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Xi'an / Chang'an / Si-ngan

China History Map - Xi'an / Chang'an Xi'an (Western Peace) was called Chang'an in ancient times, and is now the capital of Shaanxi province. Xi'an is situated in the center of Weihe Plain with the towering and verdant Mt. Qinling in the south, with the meandering and rolling Beishan mountain system in the north and eight rivers around it, all of which are at Guang Zhong Plain (the center of passes). Historically, it was famous for being called "a gold city stretching a thousand li" with its fertile soil, mild climate, adequate rainfall and rich products.

Since the earliest societies, humanity lived and multiplied here. It served as a capital for twelve dynasties, including the Western Zhou, Qin, Western Han, Sui and Tang dynasties, spanning over 1120 years. It became the oriental cultural center of the Silk Road. Many dynasties kept the city beautiful and magnificent. More than two hundred and seventy palaces and temples, for example, were built in the Qin dynasty, in the Han dynasty the "Three Han Palaces", namely Changle, Weiyang, Jianzhang Palaces, and numerous other palaces and watch towers were built.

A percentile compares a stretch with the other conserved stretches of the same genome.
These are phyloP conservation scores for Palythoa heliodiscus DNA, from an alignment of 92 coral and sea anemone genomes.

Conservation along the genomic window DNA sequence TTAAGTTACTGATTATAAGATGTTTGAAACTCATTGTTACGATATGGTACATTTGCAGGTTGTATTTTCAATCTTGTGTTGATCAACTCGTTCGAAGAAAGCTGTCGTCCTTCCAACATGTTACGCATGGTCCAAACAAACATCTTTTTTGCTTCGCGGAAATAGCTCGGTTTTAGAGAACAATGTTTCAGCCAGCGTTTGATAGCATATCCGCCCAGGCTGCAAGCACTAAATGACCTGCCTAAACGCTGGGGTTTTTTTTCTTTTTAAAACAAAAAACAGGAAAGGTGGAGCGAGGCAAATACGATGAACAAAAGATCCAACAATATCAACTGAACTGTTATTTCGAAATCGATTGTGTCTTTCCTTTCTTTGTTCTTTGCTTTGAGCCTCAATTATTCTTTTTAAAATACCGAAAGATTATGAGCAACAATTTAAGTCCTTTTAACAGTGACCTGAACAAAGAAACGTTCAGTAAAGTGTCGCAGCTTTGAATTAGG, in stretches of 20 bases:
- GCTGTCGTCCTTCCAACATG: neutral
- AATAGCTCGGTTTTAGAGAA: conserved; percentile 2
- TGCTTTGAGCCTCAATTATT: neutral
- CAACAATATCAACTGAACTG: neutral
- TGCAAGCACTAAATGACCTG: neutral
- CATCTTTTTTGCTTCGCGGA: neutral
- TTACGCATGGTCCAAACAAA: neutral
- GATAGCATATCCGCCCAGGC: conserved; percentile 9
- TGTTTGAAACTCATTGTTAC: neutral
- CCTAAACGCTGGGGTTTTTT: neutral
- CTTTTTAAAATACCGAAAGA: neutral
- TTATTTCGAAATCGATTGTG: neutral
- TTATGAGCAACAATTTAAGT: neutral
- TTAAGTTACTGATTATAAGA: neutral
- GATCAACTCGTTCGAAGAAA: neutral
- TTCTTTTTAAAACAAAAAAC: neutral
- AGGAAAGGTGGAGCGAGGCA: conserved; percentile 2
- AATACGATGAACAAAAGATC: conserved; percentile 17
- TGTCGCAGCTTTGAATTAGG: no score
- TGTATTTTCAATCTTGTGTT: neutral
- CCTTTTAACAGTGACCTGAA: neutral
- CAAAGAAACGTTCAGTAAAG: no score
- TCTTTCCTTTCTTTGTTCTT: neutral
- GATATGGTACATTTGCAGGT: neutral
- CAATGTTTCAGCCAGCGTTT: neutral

Si-ngan was a great and flourishing city in the days of Nebuchadnezzar. When, nearly 2,700 years ago, the Emperor Ping established his capital in Honan, Si-ngan, or Changan as it was then called, became the capital of the princes of Tsin who were destined 500 years later to mount the Imperial throne. In 221 BC, Emperor Qin Shi Huang of the Qin dynasty established the first centralized feudal dynasty in China. After his death, he was buried at the north foot of Lishan Hill in the east of Lintong county. The tomb is a rammed-soil mound, 47m. high and its base is 485m. 515m. In 1974, three large pits of terra-cotta figures were found 1.5 km. east of the mausoleum. Among the three, the largest one is pit No.1, covering 14,260 sq.m.. The pit is divided into eleven corridors in which arrayed 38 columns of life-sized clay warriors, horses and chariots.